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Rubio: U.S.-Colombia partnership should be strengthened

During my recent visit to Colombia, I was often asked what the new Republican majorities in Congress mean for the future of the U.S.-Colombia alliance. The simple answer is that the American people remain as supportive as ever of the Colombian people's aspirations to build a safer and more prosperous republic after a half century of armed conflict against violent narco-terrorist groups. This new Congress should now re-invigorate the U.S.-Colombia partnership at a time when recent security and economic gains have brought the promise of a lasting peace within reach.

This must happen in four key areas:

First, we must help expand Colombia’s leadership role in Western Hemisphere affairs. With U.S. support, the Colombian people have authored an inspiring success story that proves what can be achieved by countries that commit to democratic governance, free enterprise, and defeating terrorist and narco-trafficking organizations that threaten their people. Colombia is now looked to for training for federal police forces from many countries in Central and South America, including the northern triangle countries of Guatemala, El Salvador and Honduras that are currently under siege from drug cartel violence. Colombia's success against the FARC, an entrenched counterinsurgency, is a global model for all nations that face similar threats. As Colombia cements recent security gains, Colombian forces can be deployed to support peace keeping efforts and advise other nations looking for help protecting their people.

But the U.S. must not only hold up Colombia as a model; we must also work together to promote and defend democracy throughout the Western Hemisphere while challenging provocative actions in the region by others who do not share our values. Unfortunately, the recent trend in Latin America has been against democratic expansion and free market economics, with the consequence being the disenfranchisement of millions, imprisoned political opposition leaders and obstacles to the development of prosperous middle class societies throughout the region. This, coupled with a lack of U.S. leadership in the Western Hemisphere, has created a vacuum our adversaries have eagerly exploited.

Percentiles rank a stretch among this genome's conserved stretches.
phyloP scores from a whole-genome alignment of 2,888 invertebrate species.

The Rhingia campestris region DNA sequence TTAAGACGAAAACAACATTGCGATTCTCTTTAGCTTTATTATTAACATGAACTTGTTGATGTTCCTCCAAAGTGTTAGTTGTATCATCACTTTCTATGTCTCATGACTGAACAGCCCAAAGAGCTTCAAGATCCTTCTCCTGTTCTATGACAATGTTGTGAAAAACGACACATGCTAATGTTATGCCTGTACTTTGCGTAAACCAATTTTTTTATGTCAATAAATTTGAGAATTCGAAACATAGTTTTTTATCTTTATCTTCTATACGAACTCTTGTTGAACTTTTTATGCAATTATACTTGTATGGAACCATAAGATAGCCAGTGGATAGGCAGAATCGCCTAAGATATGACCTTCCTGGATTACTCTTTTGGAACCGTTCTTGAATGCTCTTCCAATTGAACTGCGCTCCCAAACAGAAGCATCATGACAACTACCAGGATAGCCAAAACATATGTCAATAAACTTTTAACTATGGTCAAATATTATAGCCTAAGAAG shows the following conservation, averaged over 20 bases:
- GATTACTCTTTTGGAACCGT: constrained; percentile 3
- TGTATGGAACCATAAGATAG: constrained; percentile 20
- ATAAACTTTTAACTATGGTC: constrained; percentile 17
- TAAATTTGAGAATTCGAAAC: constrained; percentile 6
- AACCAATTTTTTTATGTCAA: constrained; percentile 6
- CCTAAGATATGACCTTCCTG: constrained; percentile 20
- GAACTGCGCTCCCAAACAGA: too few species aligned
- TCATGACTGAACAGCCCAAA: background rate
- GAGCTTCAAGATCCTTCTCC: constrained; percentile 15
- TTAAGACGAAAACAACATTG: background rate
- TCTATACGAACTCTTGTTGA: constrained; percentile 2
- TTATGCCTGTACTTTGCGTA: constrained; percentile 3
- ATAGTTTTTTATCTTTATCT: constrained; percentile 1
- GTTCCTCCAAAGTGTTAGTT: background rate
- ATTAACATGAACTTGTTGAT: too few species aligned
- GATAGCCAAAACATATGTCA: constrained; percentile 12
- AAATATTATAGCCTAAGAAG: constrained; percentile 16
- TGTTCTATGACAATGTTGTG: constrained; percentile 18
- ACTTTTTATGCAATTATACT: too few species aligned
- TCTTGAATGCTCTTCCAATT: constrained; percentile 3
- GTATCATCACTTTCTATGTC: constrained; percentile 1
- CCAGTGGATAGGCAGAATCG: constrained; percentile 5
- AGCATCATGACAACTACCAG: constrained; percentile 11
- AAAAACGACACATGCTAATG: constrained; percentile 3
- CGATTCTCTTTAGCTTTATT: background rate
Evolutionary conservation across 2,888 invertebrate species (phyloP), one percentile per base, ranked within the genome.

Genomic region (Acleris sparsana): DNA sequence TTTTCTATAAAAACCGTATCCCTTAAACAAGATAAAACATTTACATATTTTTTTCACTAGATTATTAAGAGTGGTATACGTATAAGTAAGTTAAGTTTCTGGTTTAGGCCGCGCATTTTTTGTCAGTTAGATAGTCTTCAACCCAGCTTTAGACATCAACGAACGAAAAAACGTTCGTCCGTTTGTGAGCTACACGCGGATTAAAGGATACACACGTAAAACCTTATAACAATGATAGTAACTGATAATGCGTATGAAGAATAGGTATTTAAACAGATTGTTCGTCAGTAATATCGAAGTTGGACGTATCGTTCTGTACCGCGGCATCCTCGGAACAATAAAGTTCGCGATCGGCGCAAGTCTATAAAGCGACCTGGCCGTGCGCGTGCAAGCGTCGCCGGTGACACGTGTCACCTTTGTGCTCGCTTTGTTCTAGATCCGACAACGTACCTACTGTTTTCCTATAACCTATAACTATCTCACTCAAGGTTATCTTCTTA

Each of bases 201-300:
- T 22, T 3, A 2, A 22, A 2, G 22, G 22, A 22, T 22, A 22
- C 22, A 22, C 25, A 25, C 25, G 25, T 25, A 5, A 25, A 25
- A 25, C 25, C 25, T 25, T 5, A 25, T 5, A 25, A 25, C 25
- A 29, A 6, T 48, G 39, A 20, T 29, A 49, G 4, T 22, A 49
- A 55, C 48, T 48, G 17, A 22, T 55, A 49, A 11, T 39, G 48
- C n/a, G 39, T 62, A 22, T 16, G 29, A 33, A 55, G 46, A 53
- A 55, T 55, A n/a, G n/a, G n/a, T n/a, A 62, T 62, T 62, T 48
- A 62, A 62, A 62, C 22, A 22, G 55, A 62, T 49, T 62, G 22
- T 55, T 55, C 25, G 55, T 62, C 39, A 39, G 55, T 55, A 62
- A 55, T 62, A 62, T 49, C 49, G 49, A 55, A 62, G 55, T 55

Because of Colombia's rise, the U.S. does not have to stand alone in addressing these and other threats throughout the Western Hemisphere. However, we cannot take this partnership for granted; we must nurture and mobilize it toward a common purpose of peace and prosperity.

Second, we must build on the success of Plan Colombia, one of history’s most successful counter-insurgency programs.

Third, the U.S.-Colombia free trade agreement that finally passed in 2011 was a major step to boost both of our economies. To fully capitalize on the economic potential of our relationship, we need to ensure its implementation gives businesses on both sides the confidence to invest in each other. We must also work together on regional energy initiatives. And the U.S. must engage our Pacific allies to create pathways for Colombia to eventually join the Trans-Pacific Partnership, which will eventually help us achieve a hemisphere-wide free trade area.

Fourth, we must never forget the human suffering that exists in Colombia because of criminal enterprises that rely on modern day slavery for funding. In spite of the Colombian government's efforts, human trafficking remains too prevalent there, primarily manifesting itself through exploited kids in the child sex tourism industry. We need to work with Colombian law enforcement to crack down on U.S. citizens that are traveling to Colombia solely to exploit vulnerable Colombian children.

In addition to our work in these four areas, one thing that must never be overlooked is the need for U.S. leadership to, once again, put some heart into our alliance with Colombia.

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